Is Spanish Just an Immigrant Language?

Domenico Maceri questions the status of Spanish in the U.S.

“Spanish, obviously, because we have a lot of Spanish-speaking people in our country.” That’s how Hillary Clinton responded to a question by Rachel Maddow of MSNBC about what language she would learn if she had the time.

It’s an easy answer in many ways, because the number of Spanish speakers in the U.S. has increased to nearly 41 million. This would make it the fourth-largest Spanish-speaking country in the world, after Mexico (121 million), Colombia (48 million), and Spain (46 million). Yet 22 million of these Spanish speakers are bilingual and can speak English “very well,” while only 16 million stated that they don’t speak English “very well.”

The high number of Spanish speakers in the U.S. causes some to feel that they are living in a bilingual country. That is true only at a basic level. English is by far the dominant language of the country, although attempts in Congress to declare it the official language have failed. Indeed, it’d be impossible to succeed without knowing English. No American university offers programs to become a lawyer, a doctor, an engineer, or a member of another profession in Spanish. It’s true that Spanish is extremely visible in business, government, and education. Yet to be successful in the U.S., one needs to know English very well. Two Latinos, Marco Rubio and Ted Cruz, are running for president. They owe their careers to the English language, although Spanish has been helpful, particularly in the case of Rubio.

Spanish in the U.S. is fundamentally an immigrant language not very different from any other. Its survival in the U.S. depends therefore on the continuous flow of immigration from Spanish-speaking countries, particularly from Mexico. And here is the rub. According to a study by the Pew Hispanic Center, immigration from Mexico last year reflected a “net zero,” because more immigrants are returning to their country than coming to the U.S.

The reasons are varied. The fertility rate in Mexico has decreased considerably in the last several decades. In the 1960s, the average Mexican woman had seven children, but currently the figure has gone down to 2.2. This decrease in population growth obviously reduces the competition for jobs. The Mexican economy has been improving, and the appeal of leaving for the green grass across the northern border has lessened. In addition, coming to the U.S. has become extremely difficult. The increased control at the border has made it virtually impossible to get into the U.S. without the use of a smuggler, which can cost several thousand dollars.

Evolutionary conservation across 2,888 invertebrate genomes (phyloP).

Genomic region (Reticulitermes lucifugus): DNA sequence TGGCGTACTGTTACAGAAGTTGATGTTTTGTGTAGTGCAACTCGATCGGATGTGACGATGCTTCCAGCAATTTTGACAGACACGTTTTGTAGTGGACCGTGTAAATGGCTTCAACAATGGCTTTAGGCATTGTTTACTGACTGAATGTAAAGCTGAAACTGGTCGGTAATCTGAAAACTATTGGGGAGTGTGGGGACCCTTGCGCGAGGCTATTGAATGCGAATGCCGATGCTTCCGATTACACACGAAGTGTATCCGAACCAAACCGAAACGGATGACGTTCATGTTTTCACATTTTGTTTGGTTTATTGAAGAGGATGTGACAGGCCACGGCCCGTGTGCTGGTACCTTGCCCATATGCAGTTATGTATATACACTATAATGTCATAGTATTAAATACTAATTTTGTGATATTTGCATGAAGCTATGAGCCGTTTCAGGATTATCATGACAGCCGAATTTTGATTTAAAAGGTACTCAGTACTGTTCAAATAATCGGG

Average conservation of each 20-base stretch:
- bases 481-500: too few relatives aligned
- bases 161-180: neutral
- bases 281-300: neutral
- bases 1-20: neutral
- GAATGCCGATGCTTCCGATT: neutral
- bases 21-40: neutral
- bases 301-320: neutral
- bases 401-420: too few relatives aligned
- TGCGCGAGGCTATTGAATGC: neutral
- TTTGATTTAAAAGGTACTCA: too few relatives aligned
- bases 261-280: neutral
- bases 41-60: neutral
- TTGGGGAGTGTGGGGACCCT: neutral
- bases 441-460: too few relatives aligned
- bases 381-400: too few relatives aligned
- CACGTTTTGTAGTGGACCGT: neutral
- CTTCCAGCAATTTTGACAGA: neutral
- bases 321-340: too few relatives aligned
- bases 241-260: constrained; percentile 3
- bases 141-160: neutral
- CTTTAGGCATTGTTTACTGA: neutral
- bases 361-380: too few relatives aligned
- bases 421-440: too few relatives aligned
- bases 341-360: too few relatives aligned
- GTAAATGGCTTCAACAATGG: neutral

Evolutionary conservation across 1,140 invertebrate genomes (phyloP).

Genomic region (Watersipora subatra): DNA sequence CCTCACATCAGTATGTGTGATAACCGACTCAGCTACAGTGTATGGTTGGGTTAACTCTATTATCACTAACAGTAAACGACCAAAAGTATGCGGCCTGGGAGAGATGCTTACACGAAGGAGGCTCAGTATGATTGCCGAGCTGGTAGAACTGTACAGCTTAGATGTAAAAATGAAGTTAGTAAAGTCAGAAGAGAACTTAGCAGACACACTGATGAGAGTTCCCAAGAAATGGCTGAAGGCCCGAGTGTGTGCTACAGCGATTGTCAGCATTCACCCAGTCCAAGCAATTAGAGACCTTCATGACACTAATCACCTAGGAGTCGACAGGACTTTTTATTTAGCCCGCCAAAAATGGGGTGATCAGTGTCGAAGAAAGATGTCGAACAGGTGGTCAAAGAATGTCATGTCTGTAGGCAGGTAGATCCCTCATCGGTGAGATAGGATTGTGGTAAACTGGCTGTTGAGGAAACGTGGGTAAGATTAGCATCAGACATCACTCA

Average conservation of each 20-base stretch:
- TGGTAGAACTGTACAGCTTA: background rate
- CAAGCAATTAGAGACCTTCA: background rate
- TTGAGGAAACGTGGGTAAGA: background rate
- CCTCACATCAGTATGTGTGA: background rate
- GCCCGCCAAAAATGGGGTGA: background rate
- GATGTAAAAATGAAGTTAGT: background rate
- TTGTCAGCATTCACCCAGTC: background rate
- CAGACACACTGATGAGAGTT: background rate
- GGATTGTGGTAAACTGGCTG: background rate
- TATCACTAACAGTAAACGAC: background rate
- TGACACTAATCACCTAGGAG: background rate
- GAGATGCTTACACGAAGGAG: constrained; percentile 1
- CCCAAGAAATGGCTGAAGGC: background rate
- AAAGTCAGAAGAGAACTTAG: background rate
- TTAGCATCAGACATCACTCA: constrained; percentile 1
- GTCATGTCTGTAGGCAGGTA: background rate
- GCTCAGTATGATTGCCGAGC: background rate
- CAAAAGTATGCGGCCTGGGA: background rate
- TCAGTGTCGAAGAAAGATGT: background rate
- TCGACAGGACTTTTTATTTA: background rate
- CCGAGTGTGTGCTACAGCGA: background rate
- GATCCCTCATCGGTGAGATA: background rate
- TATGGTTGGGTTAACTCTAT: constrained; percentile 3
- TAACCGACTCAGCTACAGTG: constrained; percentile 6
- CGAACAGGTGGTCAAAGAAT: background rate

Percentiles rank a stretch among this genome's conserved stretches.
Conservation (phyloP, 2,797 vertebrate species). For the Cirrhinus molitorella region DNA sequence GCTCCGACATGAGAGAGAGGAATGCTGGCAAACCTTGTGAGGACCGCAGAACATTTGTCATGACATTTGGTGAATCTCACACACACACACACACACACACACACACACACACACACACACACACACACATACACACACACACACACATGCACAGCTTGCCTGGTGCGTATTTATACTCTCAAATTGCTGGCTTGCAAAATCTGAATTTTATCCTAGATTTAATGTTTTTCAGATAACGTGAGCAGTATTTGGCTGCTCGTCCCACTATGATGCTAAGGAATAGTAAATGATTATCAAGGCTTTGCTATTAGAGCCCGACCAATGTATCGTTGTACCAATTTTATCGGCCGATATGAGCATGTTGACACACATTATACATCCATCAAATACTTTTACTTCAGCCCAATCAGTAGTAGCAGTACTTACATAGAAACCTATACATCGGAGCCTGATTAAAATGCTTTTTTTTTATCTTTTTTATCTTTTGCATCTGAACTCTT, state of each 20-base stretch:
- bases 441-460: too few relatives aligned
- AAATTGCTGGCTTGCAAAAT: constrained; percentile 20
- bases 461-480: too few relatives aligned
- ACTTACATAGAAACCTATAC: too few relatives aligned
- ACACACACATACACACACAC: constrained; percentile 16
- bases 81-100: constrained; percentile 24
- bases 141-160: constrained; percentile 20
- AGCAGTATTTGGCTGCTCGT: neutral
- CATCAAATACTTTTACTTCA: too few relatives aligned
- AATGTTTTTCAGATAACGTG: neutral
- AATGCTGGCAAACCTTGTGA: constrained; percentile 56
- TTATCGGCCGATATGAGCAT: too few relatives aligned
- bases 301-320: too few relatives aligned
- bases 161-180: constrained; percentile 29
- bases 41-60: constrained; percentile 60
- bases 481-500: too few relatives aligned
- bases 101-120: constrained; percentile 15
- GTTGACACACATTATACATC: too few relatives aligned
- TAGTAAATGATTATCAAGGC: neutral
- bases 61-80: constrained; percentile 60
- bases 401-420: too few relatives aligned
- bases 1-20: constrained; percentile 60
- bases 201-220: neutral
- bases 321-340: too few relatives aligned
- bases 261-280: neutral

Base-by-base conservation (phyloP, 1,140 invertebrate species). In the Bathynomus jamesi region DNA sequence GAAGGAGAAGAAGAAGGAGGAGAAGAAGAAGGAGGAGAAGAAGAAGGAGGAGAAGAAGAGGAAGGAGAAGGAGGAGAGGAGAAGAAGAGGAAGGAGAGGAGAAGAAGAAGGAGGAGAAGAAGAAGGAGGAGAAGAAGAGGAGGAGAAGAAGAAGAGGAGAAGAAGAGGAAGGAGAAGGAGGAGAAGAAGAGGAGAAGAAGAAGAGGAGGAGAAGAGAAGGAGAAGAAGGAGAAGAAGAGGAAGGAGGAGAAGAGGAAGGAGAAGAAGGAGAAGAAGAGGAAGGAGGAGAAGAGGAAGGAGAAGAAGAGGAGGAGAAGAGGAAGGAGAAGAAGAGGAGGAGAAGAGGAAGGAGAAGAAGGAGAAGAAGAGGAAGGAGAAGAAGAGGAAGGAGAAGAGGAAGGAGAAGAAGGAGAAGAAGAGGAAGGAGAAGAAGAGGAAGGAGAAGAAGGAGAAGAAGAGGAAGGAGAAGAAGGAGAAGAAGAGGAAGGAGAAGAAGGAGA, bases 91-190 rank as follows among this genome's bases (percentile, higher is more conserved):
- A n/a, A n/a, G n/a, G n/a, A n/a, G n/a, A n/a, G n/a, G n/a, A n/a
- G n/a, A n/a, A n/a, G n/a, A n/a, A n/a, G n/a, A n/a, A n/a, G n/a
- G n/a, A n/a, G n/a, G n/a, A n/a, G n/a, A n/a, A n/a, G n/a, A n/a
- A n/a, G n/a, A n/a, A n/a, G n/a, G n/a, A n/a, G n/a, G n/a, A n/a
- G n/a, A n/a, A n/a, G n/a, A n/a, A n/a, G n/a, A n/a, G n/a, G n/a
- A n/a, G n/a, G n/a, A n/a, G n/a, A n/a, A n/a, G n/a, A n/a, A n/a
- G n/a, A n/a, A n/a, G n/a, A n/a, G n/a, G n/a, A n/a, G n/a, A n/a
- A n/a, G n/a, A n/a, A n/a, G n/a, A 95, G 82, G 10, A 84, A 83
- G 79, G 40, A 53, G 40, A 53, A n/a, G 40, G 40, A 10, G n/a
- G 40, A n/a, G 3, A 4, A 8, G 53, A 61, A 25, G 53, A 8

As immigration from Mexico goes down, the same happens to the vitality of the Spanish language in the U.S. Spanish speakers increasingly integrate, and their forebears’ language will eventually become a faint memory, as has happened with other immigrant languages.

Yet the importance of Spanish as a global language will continue. The purchasing power of the Spanish-speaking population already represents 10% of global GDP. The increasing purchasing power of Mexicans who stay home will expand it, adding value to the Spanish language.

Whatever happens, Spanish, with more than 450 million speakers, is the number two language in the world after Mandarin. Knowledge of Spanish is thus very valuable. Americans already realize it. More than 10 million of them are studying Spanish in schools and colleges, making it the number one foreign language by far. Those Americans not familiar with Spanish would be smart to start learning it. It will be beneficial now and in the future.

Domenico Maceri is a freelance writer living in San Luis Obispo. Some of his articles have won awards from the National Association of Hispanic Publications.